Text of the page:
4. Enable Optimized Map-side Output Collector : Enable this property. This can improve performance of many jobs that are shuffle-intensive.
  5. Maximum Number of Attempts for MapReduce Jobs : The maximum number of application attempts for MapReduce jobs. The value of this parameter overrides ApplicationMaster Maximum Attempts for MapReduce jobs. The property we changed for maximum attempts is mapreduce.am.max-attempts = 5
  6. ApplicationMaster Maximum Attempts : The maximum number of application attempts. The property changed is yarn.resourcemanager.am.max-attempts = 5
  7. Scheduler Class : The class to use as the resource scheduler. we used Fair Scheduler and the property changed is yarn.resourcemanager.scheduler.class = org.apache.hadoop.yarn.server.resourcemanager.scheduler.fair.FairScheduler
  8. Fair Scheduler Preemption : Enable this property. The property changed for this is yarn.scheduler.fair.preemption
  9. Fair Scheduler Size-Based Weight : When enabled, the Fair Scheduler will assign shares to individual apps based on their size, rather than providing an equal share to all apps regardless of size. The property changed for this is yarn.scheduler.fair.sizebasedweight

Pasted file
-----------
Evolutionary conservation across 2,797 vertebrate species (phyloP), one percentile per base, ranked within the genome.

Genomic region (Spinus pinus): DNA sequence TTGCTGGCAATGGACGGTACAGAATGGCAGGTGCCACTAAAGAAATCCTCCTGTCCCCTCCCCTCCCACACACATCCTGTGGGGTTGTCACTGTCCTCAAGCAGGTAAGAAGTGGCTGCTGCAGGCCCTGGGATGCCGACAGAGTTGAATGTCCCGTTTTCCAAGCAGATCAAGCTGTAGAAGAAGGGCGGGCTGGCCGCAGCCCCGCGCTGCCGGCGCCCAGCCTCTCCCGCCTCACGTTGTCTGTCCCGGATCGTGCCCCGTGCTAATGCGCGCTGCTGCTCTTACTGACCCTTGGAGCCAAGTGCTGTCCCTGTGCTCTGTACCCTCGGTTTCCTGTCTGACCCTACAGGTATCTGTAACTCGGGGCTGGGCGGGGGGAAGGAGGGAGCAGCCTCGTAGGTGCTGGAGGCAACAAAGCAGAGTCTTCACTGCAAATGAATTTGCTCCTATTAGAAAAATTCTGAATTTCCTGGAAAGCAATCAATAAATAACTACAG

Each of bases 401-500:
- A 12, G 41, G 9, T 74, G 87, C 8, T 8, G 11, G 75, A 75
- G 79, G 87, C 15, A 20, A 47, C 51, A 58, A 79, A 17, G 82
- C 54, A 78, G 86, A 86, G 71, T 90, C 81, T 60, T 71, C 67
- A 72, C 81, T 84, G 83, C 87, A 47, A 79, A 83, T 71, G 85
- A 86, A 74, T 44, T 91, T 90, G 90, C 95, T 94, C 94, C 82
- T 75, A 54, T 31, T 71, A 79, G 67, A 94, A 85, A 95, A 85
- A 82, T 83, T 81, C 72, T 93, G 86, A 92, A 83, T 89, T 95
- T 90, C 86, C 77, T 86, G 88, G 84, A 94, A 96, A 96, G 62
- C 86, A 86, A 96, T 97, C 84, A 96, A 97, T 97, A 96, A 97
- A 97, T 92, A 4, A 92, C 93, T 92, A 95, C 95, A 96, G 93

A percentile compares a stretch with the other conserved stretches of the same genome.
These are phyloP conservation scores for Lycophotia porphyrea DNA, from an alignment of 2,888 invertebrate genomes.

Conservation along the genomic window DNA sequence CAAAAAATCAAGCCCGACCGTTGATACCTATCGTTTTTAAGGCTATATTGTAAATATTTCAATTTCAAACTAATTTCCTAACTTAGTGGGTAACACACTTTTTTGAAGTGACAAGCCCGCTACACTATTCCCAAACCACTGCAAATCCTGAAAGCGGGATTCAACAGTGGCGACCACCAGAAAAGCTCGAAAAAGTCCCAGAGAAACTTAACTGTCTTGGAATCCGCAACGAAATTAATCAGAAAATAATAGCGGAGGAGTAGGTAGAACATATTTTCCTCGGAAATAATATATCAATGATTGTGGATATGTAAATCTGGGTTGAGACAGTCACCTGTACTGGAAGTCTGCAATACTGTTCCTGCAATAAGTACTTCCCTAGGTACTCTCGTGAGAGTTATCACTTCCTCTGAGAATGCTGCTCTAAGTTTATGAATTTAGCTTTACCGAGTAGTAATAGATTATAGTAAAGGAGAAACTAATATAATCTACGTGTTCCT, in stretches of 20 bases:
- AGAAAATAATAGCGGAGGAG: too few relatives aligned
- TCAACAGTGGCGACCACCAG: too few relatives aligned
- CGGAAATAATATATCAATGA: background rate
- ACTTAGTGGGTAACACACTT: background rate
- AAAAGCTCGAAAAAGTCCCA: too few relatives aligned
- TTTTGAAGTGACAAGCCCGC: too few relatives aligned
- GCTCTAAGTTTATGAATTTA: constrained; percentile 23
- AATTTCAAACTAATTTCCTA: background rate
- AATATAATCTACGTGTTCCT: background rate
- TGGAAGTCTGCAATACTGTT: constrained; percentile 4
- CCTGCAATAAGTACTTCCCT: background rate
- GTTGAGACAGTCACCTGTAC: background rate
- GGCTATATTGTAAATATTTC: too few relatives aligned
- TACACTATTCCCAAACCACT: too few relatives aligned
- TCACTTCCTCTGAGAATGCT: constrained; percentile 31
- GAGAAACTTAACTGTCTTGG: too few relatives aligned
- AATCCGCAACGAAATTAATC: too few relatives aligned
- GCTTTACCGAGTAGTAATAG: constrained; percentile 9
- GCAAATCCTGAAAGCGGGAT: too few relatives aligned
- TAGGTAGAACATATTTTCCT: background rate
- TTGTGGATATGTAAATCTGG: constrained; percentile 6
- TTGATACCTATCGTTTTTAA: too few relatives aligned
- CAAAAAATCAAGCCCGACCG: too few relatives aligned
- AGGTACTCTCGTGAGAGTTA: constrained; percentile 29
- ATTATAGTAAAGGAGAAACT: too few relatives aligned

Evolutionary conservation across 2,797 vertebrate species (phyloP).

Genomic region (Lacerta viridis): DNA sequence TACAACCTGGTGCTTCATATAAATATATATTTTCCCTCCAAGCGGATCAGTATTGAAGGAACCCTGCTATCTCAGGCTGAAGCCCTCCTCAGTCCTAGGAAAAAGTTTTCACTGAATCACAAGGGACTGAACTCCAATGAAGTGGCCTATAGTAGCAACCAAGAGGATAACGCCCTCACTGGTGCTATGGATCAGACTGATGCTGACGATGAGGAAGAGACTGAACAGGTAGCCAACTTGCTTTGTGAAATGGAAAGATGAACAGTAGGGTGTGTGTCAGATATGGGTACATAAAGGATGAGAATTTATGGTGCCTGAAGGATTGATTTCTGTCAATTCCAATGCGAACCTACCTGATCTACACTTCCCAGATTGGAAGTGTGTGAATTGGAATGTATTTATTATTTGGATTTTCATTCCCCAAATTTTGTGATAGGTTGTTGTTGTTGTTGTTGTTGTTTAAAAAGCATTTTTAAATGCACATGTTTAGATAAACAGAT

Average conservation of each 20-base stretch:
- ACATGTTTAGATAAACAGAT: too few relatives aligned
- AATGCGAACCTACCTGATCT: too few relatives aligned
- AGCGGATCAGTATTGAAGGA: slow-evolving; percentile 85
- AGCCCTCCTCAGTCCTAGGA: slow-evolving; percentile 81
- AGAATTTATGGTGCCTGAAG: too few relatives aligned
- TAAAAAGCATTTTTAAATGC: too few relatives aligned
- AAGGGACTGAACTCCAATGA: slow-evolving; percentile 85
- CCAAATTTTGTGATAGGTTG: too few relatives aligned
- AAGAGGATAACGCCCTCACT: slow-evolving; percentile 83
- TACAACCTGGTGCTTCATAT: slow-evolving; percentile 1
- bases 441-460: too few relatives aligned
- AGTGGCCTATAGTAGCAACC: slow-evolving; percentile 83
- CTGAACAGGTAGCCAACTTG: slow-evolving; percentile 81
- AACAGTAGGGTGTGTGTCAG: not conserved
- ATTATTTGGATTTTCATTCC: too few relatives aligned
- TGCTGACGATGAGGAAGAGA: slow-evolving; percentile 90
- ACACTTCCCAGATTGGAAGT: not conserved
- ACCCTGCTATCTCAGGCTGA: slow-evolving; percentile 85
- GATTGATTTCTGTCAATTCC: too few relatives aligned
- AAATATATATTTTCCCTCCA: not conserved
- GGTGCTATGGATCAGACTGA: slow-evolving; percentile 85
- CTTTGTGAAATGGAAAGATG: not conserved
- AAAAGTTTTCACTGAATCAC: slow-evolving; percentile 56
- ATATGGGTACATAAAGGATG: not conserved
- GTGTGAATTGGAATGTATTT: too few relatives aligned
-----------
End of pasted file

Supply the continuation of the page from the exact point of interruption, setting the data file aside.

10. Fair Scheduler Assign Multiple Tasks : Enable this property which Enables multiple Fair Scheduler container assignments in one heartbeat, which improves cluster throughput when there are many small tasks to run. The property changed for this is yarn.scheduler.fair.assignmultiple
  11. Fair Scheduler Allocations : Change the defaultQueueSchedulingPolicy to drf i.e. Dominant Resource Fairness. When you have two dimensions (memory and CPU), how do you make scheduling decisions? The solution to this comes from the Dominant Resource Fairness (DRF) policy – at every point make decisions based on what the dominant/bottleneck resource is and create allocations based on that.
  12. ApplicationMaster Virtual CPU Cores : The virtual CPU cores requirement, for the ApplicationMaster. The property changed for this is yarn.app.mapreduce.am.resource.cpu-vcores = 8
  13. Container Virtual CPU Cores : Number of virtual CPU cores that can be allocated for containers. The property changed for this is yarn.nodemanager.resource.cpu-vcores = 16
  14. Number of Executors : If we know that our spark job needs how many executors then we can set a flag in spark-submit command to set the number or executors. The flag to be set for this is –num-executors 2

Conclusion
So these were some optimized configs which can help in efficient utilization of resources. By doing these configs our cluster is able to execute 20-25 spark jobs simultaneously. In fact if a spark job is submitted in every 2 seconds on yarn cluster, then can be easily executed, the finish time may increase but the jobs will not go in dead lock situation.

So if you have a cluster and you have resources, make full utilization of them by keeping the configs accurate and optimized depending on your needs and priority.

Happy Clustering….